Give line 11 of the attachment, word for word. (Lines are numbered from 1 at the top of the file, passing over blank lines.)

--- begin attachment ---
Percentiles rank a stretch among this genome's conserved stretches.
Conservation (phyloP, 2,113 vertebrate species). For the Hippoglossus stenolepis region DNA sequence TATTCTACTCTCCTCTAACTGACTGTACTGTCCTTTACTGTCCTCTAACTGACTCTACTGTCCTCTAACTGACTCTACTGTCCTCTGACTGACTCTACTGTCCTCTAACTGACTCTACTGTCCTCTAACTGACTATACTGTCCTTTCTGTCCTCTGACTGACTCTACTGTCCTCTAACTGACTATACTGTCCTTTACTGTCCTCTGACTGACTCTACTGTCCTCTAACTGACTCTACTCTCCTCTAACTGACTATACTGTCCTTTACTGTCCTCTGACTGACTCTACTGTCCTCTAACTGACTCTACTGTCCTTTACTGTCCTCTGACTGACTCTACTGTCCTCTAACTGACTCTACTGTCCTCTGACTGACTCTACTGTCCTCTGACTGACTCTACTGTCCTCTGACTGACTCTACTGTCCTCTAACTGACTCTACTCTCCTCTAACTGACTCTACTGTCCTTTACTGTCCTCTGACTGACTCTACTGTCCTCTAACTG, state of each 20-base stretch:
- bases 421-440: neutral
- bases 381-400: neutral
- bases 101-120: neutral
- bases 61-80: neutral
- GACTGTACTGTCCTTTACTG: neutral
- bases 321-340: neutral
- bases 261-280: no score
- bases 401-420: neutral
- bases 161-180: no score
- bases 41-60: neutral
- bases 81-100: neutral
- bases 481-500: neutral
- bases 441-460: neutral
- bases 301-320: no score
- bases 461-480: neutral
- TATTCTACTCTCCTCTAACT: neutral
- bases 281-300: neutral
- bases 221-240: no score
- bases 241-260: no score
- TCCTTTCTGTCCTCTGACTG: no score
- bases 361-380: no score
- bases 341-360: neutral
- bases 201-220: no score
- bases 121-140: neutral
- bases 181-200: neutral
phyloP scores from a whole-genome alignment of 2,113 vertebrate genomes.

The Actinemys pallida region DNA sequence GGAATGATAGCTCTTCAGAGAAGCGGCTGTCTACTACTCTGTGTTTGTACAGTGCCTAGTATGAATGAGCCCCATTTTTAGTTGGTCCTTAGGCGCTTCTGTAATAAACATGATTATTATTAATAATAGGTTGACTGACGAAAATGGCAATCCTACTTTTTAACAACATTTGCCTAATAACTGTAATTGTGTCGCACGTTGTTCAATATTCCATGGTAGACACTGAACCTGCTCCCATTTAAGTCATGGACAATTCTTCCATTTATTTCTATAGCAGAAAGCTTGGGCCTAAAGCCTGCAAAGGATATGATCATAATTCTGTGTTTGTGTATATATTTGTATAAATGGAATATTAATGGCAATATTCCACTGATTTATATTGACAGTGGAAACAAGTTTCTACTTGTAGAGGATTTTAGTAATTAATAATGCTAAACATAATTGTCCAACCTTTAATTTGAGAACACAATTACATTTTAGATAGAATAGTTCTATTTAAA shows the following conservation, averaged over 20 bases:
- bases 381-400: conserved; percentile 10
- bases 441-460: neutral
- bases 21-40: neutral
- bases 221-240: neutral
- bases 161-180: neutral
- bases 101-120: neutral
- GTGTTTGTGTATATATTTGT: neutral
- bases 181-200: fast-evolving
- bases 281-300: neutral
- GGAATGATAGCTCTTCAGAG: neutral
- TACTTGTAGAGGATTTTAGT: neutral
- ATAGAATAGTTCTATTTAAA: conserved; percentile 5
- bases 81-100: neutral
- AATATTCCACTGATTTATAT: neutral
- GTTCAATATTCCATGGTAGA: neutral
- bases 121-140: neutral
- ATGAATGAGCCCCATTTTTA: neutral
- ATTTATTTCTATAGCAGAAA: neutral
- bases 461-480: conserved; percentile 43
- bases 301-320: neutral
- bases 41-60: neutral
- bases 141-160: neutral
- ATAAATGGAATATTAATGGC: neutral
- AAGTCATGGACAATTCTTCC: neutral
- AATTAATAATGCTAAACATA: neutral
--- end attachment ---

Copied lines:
- bases 161-180: no score